On an icy visit to Len Busch Roses (LBR) in Plymouth recently, there was a fizz and spark in the greenhouses.
“Everything builds up to this,” said Jason Lenz, LBR’s director of business development. “It doesn’t get any bigger than Valentine’s Day.”
Here at Seward Co-op, you’ve see Len Busch Roses’s flowers all year long—though maybe not quite so many as you’ll see in the next two weeks. Indeed, you may smell roses from the parking lot before you ever enter the store, we’ll have so many.
Sadly a good-smelling rose is a rarity in many American stores these days.
“Smell these,” Lenz said offering a bouquet of a dozen scarlet roses. He smiled as members of his tour took in the flowers’ scent. “Raspberries, right?”
Comparing LBR roses’ outstanding fragrance to inexpensive commodity roses from the giant rose-industry “farms” in South America isn’t really fair. Have you ever purchased a rose bouquet from a big-box grocer or garden store recently? The price is attractive, of course, but those flowers often have no appealing smell (if they open at all).
“Those roses have to travel all the way from Ecuador,” Lenz explained. “So they’ve been bred for hardiness and longevity, while that classic rose fragrance has just gone away, year by year.”
Sadly for a company with “Roses” in its name, LBR has watched its rose production diminish from 50,000 stems per year to 10,000–15,000 per year (due to their concentrating more on growing alstroemeria, gerbera daisies, tulips, tropicals, and ferns). Because the South American rose industry is so enormous, streamlined, and inexpensive, it puts huge pressure on smaller American producers like LBR to lower their prices.
“And now it’s Africa undercutting South America,” Lenz said, referring to titanic industries in South Africa and Kenya, which are even cheaper and have massive global reach. A rose can be cut in the morning in Kenya and appear in a British grocery that same night.
So how does a flower producer in Plymouth compete? Mainly by telling a story of sustainability and local pride. That’s why LBR is a P6 producer after all.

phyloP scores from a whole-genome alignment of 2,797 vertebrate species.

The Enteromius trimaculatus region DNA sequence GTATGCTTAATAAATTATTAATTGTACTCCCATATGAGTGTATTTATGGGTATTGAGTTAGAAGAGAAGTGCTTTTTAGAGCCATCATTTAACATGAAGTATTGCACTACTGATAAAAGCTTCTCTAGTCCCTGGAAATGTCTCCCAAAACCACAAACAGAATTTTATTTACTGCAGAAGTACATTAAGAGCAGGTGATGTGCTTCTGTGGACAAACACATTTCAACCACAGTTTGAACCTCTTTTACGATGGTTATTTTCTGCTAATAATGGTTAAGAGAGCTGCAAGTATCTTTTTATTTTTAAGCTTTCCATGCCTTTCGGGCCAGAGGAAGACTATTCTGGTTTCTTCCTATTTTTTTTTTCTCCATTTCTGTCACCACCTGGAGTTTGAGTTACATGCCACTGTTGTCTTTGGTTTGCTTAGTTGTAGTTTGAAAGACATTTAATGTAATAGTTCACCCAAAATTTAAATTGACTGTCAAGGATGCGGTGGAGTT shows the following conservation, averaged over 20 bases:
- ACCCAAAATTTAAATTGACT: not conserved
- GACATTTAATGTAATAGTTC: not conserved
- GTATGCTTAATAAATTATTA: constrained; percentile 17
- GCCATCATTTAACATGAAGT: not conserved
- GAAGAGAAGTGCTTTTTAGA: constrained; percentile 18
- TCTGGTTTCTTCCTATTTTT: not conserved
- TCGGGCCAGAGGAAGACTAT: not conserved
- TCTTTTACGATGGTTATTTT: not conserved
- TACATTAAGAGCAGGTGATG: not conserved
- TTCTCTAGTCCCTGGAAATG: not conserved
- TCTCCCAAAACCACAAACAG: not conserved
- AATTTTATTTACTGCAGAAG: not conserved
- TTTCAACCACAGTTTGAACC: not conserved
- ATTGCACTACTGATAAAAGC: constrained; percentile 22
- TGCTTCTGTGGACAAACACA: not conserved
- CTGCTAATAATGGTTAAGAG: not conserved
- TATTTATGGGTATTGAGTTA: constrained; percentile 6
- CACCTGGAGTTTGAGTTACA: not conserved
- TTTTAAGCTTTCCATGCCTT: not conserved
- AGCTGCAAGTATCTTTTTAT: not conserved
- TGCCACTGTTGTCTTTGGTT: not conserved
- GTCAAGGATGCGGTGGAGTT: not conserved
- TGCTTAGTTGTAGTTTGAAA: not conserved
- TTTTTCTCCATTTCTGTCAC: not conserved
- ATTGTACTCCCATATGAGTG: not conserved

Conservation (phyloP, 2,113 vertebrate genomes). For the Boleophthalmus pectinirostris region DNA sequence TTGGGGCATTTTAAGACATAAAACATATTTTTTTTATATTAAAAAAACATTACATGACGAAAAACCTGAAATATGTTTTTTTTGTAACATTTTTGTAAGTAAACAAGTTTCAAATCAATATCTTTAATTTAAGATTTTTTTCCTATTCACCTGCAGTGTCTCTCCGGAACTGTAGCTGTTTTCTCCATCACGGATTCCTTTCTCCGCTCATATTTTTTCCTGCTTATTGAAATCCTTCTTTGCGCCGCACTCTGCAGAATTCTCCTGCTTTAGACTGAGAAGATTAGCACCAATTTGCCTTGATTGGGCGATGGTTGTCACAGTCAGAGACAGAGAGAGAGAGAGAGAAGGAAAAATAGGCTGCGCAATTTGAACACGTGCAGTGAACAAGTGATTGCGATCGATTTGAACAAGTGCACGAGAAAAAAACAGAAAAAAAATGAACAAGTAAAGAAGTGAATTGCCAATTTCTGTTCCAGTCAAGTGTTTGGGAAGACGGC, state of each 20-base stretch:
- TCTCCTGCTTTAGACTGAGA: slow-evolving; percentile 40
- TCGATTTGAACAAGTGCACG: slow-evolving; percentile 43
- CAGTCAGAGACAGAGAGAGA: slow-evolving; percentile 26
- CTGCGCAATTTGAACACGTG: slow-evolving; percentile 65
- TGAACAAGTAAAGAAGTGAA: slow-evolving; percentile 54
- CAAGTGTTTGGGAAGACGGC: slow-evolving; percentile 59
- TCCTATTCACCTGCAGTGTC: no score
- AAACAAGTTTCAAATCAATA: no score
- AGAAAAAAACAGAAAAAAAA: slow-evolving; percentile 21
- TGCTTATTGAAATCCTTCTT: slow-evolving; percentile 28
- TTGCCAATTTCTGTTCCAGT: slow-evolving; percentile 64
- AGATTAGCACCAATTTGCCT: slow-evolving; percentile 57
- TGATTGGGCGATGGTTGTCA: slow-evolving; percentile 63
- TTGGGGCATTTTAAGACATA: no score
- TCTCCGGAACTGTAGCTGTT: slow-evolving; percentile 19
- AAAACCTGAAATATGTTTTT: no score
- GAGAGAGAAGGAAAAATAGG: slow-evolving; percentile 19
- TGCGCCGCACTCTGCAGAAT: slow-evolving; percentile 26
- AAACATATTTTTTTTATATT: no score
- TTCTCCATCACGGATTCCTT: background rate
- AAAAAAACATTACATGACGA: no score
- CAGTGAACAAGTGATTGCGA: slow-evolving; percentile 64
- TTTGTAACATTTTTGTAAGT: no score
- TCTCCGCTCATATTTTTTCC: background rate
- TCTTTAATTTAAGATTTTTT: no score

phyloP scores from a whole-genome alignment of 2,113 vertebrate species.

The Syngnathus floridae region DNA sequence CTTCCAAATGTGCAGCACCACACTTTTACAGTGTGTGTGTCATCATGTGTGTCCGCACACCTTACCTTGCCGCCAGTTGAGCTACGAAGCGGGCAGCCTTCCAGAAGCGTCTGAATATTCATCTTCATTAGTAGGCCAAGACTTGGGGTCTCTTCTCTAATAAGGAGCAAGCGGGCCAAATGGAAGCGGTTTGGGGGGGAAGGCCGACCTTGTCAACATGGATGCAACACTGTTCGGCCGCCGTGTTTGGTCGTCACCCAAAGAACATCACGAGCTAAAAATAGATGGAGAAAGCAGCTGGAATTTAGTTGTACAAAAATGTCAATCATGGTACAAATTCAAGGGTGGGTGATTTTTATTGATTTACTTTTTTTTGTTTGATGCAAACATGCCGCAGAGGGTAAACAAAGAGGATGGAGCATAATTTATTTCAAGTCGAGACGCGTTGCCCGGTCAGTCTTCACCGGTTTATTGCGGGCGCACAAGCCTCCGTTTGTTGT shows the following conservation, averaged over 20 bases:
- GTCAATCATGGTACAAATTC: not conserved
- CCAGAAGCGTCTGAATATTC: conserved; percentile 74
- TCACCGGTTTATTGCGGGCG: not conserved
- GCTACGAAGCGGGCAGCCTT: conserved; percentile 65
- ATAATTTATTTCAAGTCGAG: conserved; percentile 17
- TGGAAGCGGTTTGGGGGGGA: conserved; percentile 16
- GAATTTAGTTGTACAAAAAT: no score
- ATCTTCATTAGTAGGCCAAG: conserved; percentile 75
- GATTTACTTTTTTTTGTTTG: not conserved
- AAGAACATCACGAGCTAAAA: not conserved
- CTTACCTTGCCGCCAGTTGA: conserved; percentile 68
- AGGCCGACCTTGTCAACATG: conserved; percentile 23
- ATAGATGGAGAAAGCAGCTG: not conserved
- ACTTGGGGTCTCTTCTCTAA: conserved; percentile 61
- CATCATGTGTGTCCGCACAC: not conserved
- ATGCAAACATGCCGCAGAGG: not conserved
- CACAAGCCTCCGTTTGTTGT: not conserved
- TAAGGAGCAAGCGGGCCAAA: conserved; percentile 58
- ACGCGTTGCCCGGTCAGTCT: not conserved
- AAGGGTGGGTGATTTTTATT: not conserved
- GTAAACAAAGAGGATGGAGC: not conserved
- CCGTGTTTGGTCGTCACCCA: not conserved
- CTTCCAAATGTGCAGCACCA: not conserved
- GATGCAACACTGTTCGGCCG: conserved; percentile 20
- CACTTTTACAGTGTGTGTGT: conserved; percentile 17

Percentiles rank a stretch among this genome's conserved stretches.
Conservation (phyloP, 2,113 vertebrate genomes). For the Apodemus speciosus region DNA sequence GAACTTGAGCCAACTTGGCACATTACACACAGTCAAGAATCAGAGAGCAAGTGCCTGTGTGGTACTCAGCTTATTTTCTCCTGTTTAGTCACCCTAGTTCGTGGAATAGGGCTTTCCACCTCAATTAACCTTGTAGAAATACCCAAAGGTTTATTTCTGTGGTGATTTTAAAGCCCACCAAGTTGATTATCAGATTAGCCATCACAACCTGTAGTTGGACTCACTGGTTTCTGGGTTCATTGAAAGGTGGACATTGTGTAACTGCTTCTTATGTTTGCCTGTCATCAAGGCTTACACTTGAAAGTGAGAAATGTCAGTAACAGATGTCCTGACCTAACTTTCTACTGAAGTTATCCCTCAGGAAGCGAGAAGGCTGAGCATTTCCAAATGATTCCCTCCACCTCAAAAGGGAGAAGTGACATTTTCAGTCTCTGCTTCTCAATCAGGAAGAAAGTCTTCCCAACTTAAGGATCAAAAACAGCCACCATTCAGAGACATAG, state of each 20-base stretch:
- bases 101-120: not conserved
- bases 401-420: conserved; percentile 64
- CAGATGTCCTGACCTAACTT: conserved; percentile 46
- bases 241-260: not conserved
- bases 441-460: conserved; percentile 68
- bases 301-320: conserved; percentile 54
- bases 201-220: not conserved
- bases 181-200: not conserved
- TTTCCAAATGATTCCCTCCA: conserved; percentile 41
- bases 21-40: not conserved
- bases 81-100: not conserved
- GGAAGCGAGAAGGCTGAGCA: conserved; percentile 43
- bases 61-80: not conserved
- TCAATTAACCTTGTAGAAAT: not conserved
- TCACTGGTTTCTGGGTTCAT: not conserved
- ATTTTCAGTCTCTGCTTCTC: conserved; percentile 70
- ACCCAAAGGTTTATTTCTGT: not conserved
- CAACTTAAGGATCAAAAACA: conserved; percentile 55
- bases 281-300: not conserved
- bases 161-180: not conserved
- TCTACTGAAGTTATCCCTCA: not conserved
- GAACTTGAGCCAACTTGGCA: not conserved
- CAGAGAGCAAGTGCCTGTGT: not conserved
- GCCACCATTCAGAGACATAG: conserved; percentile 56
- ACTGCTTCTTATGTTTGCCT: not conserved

In 1965, founder Len Busch began his company by growing pom poms and then expanding to roses four years later. Though his son Patrick is CEO now, Len is still around.
“He comes in once a month to give us our beatings,” Lenz joked.
Since 1965, the company has grown to include over 500,000 square feet of greenhouses and an intricate steam system run on salvaged brush from local communities, chipped for two boilers that provide the steam (on this particular day, a line of gray-barked, brittle Christmas trees was ready to provide steam for the Valentine’s Day rose buds). This system provides over 90 percent of the energy needed at LBR.
With increased regulation on the floral industry, LBR has had to institute a rather involved IPM (integrated pest management) system, using spiders, wasps, and other beneficial insects to control mites that enter the greenhouses. LBR spends $25,000 a month on this system.
“Oh, yes, we take [sustainability] very seriously here,” Lenz said.
Today, the company employs 180 full-time workers who enjoy full benefits, and this stands as a stark contrast to South American and African flower companies, too. The global flower industry in third-world countries has frequently faced serious charges of abuse aimed at them, including: child labor violations, low pay, exposure to toxic pesticides and fungicides that have been banned in the U.S., firing injured or pregnant workers, etc. Meanwhile, longevity at Len Busch Roses in considerable.
“I started working here 27 years ago,” Lenz said, a little sheepishly. “Started when I was 15, went to college, then came back to get a job [here] in Plymouth. What can I say? It’s a great place to work.”
Paying a little extra for LBR roses than the commodity roses you’ll find at other stores makes a ton of sense. It’s not just an investment in your sweetheart, but also in the Earth, and for the greater good as well.
Seward Co-op’s Flowers and Plants from Len Busch Roses (Plymouth, MN)
Starting Thursday, February 12th, Seward Co-op will carry these flowers for Valentine’s Day.
Gerbera Daisy – 3 stem bunches for $6.99
Alstroemeria – 10 stems for $12.99
Stargazer Lily – 2 stems for $7.99
Asiatic Lily – 3 stems for $7.99
Tulips – $9.99
Roses- 12 stems for $29.99
(We’ll also have Mixed Bouquets at various price points – but these are not totally local grown)
Potted Plants (locally grown; many of these aae in the store now!)
Cyclamen – 6-inch for $12.99
Kalonchoe- 6-inch for $12.99
Bulb gardens – 4-inch for $5.99/ large $12.99
Orchids – 4-inch for $23.99; 2-inch for $14.99
Azaleas – 6-inch for $21.99
Also from LBR (but not locally grown)
Jasmine wreaths (beautiful scent!)
Many mixed bouquets
Single roses sleeved with greens
Half dozen rose bunches
Cut orchid bouquets
Read about this Saturday’s event Seward Co-op’s Valentine’s Day Sweetheart Sampler